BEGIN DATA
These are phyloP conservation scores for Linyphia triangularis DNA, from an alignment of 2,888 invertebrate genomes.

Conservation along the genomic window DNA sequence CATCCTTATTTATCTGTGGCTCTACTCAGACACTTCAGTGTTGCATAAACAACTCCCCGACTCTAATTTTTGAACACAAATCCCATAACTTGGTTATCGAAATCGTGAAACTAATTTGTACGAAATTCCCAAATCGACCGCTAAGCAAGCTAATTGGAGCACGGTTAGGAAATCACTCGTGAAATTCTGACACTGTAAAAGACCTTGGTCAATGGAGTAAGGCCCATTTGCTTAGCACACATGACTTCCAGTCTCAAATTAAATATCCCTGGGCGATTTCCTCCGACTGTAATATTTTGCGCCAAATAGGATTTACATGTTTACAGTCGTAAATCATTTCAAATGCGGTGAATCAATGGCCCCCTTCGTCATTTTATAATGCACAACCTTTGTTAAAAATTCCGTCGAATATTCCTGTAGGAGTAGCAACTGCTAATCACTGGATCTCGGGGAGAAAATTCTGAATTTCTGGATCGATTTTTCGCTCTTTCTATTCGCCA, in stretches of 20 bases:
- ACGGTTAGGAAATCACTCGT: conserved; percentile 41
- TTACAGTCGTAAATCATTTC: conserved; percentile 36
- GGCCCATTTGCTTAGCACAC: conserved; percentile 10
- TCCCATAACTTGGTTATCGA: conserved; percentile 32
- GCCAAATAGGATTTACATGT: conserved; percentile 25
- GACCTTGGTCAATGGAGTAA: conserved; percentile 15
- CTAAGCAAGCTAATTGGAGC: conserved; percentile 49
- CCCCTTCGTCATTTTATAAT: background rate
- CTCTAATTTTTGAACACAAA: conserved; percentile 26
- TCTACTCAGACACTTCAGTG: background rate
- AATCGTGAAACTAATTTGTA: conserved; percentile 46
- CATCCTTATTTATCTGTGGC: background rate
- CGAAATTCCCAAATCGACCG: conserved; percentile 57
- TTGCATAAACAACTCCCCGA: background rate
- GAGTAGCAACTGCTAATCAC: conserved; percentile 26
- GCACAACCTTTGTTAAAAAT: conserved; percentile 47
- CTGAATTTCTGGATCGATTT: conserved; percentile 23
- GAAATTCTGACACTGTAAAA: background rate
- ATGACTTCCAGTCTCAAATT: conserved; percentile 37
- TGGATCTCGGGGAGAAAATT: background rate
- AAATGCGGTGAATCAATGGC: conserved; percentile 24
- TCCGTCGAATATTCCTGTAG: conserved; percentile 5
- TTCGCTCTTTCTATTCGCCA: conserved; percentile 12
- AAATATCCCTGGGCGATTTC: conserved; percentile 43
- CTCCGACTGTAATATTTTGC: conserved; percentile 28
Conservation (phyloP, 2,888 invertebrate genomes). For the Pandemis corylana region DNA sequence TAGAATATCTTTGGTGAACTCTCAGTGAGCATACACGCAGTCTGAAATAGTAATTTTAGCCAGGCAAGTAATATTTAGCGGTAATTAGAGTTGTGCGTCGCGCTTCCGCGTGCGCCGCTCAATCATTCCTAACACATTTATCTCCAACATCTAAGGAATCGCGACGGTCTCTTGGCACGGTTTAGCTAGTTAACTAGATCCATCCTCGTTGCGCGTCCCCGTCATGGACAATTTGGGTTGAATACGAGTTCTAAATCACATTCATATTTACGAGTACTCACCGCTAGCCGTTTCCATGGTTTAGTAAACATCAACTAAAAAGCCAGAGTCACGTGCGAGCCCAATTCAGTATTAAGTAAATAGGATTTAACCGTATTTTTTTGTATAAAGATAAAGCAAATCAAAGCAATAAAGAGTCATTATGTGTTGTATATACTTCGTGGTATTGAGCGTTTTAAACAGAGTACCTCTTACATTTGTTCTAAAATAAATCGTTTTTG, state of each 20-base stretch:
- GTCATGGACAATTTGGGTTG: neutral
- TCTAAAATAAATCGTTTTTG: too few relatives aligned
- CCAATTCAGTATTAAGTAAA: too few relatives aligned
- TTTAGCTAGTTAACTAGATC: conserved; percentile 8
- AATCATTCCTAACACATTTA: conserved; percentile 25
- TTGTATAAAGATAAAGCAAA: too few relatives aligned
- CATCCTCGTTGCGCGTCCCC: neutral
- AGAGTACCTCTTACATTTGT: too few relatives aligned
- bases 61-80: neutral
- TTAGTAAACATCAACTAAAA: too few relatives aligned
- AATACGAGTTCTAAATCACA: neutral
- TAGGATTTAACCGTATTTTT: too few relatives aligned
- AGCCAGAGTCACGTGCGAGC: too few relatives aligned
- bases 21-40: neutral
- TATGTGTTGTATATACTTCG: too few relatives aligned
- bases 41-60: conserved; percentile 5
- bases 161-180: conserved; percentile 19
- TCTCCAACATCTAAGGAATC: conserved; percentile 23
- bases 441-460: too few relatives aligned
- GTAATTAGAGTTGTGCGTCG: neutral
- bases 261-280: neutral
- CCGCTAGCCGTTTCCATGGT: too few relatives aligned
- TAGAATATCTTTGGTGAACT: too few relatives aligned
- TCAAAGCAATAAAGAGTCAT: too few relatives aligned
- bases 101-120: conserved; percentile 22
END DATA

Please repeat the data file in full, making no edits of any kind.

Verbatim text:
These are phyloP conservation scores for Linyphia triangularis DNA, from an alignment of 2,888 invertebrate genomes.

Conservation along the genomic window DNA sequence CATCCTTATTTATCTGTGGCTCTACTCAGACACTTCAGTGTTGCATAAACAACTCCCCGACTCTAATTTTTGAACACAAATCCCATAACTTGGTTATCGAAATCGTGAAACTAATTTGTACGAAATTCCCAAATCGACCGCTAAGCAAGCTAATTGGAGCACGGTTAGGAAATCACTCGTGAAATTCTGACACTGTAAAAGACCTTGGTCAATGGAGTAAGGCCCATTTGCTTAGCACACATGACTTCCAGTCTCAAATTAAATATCCCTGGGCGATTTCCTCCGACTGTAATATTTTGCGCCAAATAGGATTTACATGTTTACAGTCGTAAATCATTTCAAATGCGGTGAATCAATGGCCCCCTTCGTCATTTTATAATGCACAACCTTTGTTAAAAATTCCGTCGAATATTCCTGTAGGAGTAGCAACTGCTAATCACTGGATCTCGGGGAGAAAATTCTGAATTTCTGGATCGATTTTTCGCTCTTTCTATTCGCCA, in stretches of 20 bases:
- ACGGTTAGGAAATCACTCGT: conserved; percentile 41
- TTACAGTCGTAAATCATTTC: conserved; percentile 36
- GGCCCATTTGCTTAGCACAC: conserved; percentile 10
- TCCCATAACTTGGTTATCGA: conserved; percentile 32
- GCCAAATAGGATTTACATGT: conserved; percentile 25
- GACCTTGGTCAATGGAGTAA: conserved; percentile 15
- CTAAGCAAGCTAATTGGAGC: conserved; percentile 49
- CCCCTTCGTCATTTTATAAT: background rate
- CTCTAATTTTTGAACACAAA: conserved; percentile 26
- TCTACTCAGACACTTCAGTG: background rate
- AATCGTGAAACTAATTTGTA: conserved; percentile 46
- CATCCTTATTTATCTGTGGC: background rate
- CGAAATTCCCAAATCGACCG: conserved; percentile 57
- TTGCATAAACAACTCCCCGA: background rate
- GAGTAGCAACTGCTAATCAC: conserved; percentile 26
- GCACAACCTTTGTTAAAAAT: conserved; percentile 47
- CTGAATTTCTGGATCGATTT: conserved; percentile 23
- GAAATTCTGACACTGTAAAA: background rate
- ATGACTTCCAGTCTCAAATT: conserved; percentile 37
- TGGATCTCGGGGAGAAAATT: background rate
- AAATGCGGTGAATCAATGGC: conserved; percentile 24
- TCCGTCGAATATTCCTGTAG: conserved; percentile 5
- TTCGCTCTTTCTATTCGCCA: conserved; percentile 12
- AAATATCCCTGGGCGATTTC: conserved; percentile 43
- CTCCGACTGTAATATTTTGC: conserved; percentile 28
Conservation (phyloP, 2,888 invertebrate genomes). For the Pandemis corylana region DNA sequence TAGAATATCTTTGGTGAACTCTCAGTGAGCATACACGCAGTCTGAAATAGTAATTTTAGCCAGGCAAGTAATATTTAGCGGTAATTAGAGTTGTGCGTCGCGCTTCCGCGTGCGCCGCTCAATCATTCCTAACACATTTATCTCCAACATCTAAGGAATCGCGACGGTCTCTTGGCACGGTTTAGCTAGTTAACTAGATCCATCCTCGTTGCGCGTCCCCGTCATGGACAATTTGGGTTGAATACGAGTTCTAAATCACATTCATATTTACGAGTACTCACCGCTAGCCGTTTCCATGGTTTAGTAAACATCAACTAAAAAGCCAGAGTCACGTGCGAGCCCAATTCAGTATTAAGTAAATAGGATTTAACCGTATTTTTTTGTATAAAGATAAAGCAAATCAAAGCAATAAAGAGTCATTATGTGTTGTATATACTTCGTGGTATTGAGCGTTTTAAACAGAGTACCTCTTACATTTGTTCTAAAATAAATCGTTTTTG, state of each 20-base stretch:
- GTCATGGACAATTTGGGTTG: neutral
- TCTAAAATAAATCGTTTTTG: too few relatives aligned
- CCAATTCAGTATTAAGTAAA: too few relatives aligned
- TTTAGCTAGTTAACTAGATC: conserved; percentile 8
- AATCATTCCTAACACATTTA: conserved; percentile 25
- TTGTATAAAGATAAAGCAAA: too few relatives aligned
- CATCCTCGTTGCGCGTCCCC: neutral
- AGAGTACCTCTTACATTTGT: too few relatives aligned
- bases 61-80: neutral
- TTAGTAAACATCAACTAAAA: too few relatives aligned
- AATACGAGTTCTAAATCACA: neutral
- TAGGATTTAACCGTATTTTT: too few relatives aligned
- AGCCAGAGTCACGTGCGAGC: too few relatives aligned
- bases 21-40: neutral
- TATGTGTTGTATATACTTCG: too few relatives aligned
- bases 41-60: conserved; percentile 5
- bases 161-180: conserved; percentile 19
- TCTCCAACATCTAAGGAATC: conserved; percentile 23
- bases 441-460: too few relatives aligned
- GTAATTAGAGTTGTGCGTCG: neutral
- bases 261-280: neutral
- CCGCTAGCCGTTTCCATGGT: too few relatives aligned
- TAGAATATCTTTGGTGAACT: too few relatives aligned
- TCAAAGCAATAAAGAGTCAT: too few relatives aligned
- bases 101-120: conserved; percentile 22